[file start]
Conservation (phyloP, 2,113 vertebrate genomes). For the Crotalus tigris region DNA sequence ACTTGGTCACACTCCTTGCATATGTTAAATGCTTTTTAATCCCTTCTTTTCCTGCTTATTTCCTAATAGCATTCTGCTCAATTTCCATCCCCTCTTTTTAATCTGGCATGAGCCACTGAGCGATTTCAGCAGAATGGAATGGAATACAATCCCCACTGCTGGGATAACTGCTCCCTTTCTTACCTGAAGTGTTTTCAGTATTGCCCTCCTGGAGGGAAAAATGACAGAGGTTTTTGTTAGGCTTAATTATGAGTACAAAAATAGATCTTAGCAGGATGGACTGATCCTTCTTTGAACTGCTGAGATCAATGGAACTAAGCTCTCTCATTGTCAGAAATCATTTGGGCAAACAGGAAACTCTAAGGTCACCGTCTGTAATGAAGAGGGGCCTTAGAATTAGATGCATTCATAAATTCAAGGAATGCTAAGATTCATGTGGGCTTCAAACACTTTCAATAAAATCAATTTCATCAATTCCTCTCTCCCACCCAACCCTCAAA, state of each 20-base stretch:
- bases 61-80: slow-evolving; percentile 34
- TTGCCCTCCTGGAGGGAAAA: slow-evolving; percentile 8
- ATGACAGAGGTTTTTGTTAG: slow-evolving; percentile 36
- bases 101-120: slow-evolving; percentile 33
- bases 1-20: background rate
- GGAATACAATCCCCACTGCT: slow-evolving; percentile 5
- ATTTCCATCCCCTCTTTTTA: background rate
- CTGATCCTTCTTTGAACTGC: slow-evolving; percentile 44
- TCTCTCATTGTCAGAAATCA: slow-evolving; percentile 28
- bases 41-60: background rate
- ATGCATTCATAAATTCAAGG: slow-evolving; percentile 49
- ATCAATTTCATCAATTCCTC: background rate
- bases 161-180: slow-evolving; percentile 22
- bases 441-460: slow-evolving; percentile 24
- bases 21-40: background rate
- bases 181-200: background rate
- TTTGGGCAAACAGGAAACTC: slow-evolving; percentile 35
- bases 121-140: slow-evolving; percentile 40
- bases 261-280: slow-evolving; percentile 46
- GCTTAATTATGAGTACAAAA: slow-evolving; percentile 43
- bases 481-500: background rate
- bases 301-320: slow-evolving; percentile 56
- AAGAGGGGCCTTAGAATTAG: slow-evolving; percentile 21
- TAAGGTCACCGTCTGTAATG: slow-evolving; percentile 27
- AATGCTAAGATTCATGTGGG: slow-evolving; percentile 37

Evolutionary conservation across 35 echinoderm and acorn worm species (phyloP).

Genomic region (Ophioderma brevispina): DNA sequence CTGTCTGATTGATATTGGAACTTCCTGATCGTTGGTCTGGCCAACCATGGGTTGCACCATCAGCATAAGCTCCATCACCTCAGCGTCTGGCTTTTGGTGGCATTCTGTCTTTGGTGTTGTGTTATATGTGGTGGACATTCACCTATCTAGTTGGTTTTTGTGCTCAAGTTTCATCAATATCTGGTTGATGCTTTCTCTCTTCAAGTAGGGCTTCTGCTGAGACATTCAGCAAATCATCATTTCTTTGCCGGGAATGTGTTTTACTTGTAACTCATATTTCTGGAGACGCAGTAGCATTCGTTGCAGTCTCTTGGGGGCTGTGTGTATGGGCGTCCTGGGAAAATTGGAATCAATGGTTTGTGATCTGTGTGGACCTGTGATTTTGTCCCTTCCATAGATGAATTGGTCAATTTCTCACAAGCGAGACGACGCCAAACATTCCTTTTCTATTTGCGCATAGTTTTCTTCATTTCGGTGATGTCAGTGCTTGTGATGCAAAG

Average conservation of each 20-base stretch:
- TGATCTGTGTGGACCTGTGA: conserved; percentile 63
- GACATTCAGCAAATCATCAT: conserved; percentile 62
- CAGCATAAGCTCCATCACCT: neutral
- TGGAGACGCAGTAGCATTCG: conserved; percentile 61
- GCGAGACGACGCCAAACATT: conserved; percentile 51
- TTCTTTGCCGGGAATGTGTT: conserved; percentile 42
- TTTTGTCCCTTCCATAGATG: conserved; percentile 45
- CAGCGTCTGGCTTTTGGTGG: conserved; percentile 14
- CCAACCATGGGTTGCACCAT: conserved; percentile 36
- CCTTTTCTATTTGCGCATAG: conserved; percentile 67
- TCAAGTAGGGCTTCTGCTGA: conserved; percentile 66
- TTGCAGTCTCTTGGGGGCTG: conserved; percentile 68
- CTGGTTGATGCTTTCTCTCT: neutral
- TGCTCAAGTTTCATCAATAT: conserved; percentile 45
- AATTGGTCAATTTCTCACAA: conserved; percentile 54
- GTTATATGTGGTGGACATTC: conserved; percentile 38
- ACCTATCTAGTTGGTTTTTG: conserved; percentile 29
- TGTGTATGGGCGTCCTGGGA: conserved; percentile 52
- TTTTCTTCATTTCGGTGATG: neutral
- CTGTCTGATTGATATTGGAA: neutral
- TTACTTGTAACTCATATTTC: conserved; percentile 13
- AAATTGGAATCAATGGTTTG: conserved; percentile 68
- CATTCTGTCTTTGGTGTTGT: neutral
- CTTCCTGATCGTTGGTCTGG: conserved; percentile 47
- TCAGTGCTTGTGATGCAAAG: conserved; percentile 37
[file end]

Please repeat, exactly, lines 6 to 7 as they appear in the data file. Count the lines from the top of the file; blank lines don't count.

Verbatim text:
- bases 1-20: background rate
- GGAATACAATCCCCACTGCT: slow-evolving; percentile 5